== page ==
Protectionist trade policy fears result in shaky outlook
The global economic outlook remains shaky, despite recent pockets of resilience, according to the overwhelming majority of economists polled by Reuters who said a rise in protectionist trade policies would hamper growth.
With elections due in a number of major euro zone countries, political change in the bloc was picked as a close second choice for potential disruptions to the global economic revival.
That uncertainty is heightened by the signs of a rise in nationalist sentiment worldwide, as exemplified by Britain’s surprise vote last year to leave the European Union and Donald Trump’s shock US election victory.
Three months ago, economists overwhelmingly cited a pickup in international trade as essential for improvement in the world economy. But an expected rise in protectionist policies has dented confidence in those prospects.
This trend is reflected in most other Reuters polls over the past month on major economies, stock prices, bond yields and foreign exchange rates.
“Clearly, the geopolitical, political and economic risks facing the world are many and multifarious, and it is no easy matter to isolate those that seem most apparent to us,” wrote Mike Carey, chief economist at CA-CIB in a note.
“While 2017 does not look as if it will be the ‘year of living dangerously’, 2018 could well be more fraught.”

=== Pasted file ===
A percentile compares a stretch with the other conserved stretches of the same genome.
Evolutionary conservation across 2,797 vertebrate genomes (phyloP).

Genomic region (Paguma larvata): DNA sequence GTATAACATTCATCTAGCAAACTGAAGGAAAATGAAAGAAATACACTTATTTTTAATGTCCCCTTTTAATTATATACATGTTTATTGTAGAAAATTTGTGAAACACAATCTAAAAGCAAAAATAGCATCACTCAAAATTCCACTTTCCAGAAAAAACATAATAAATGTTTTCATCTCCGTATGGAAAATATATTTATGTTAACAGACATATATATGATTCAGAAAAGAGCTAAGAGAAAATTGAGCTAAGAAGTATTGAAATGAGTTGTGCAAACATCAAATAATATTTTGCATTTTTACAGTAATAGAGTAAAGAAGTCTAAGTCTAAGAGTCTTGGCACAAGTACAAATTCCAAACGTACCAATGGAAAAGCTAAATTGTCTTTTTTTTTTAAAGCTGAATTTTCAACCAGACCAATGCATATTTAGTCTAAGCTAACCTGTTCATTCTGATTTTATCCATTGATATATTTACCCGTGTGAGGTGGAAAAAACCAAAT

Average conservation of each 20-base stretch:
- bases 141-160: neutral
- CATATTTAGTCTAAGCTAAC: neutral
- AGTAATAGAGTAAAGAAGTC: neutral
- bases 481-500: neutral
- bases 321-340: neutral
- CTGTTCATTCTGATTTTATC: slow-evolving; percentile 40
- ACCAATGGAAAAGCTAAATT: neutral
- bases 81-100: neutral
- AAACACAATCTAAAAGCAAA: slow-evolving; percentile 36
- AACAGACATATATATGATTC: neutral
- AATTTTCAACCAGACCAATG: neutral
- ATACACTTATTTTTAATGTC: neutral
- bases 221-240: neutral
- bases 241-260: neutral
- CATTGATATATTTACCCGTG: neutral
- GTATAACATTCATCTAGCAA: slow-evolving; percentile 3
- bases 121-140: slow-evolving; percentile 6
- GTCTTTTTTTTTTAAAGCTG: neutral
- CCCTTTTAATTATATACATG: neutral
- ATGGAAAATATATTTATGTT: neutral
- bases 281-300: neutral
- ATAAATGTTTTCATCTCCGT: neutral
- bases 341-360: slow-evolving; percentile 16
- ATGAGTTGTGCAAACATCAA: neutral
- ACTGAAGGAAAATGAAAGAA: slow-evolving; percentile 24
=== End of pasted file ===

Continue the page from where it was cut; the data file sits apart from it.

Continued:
Reuters polls of over 500 economists across Asia, Europe and the Americas reveal downgrades, or at best no change to growth forecasts compared with previous months, as well as a weaker inflation outlook across most countries.
While the latest poll gave only a 10pc probability of a global economic recession this year, the main difference this time is that the range of forecasts for global growth showed lower highs and lower lows.
Speculation that Donald Trump will enact bold stimulus and reflationary measures once in office has pushed up US 10-year Treasury yields by around 50 basis points since election day, lit a fire under the dollar and sent US stocks to record highs.
But concerns over his stand on trade are starting to undermine investor sentiment, with the yen – considered a safety bet in uncertain times – back to its highest levels in more than five weeks.
“Maybe a home-grown US wage acceleration is under way, with Trump’s policies acting as a conduit to bring it all about. It’s a nice thought, but we need more substance,” wrote Jan Lambregts, global head of financial markets research at Rabobank.
“Trump’s fiscal plans are as of yet unclear in size, focus and therefore impact. Markets are currently priced for perfection when it comes to Trump’s policies. That’s a lot to ask for.” (Reuters)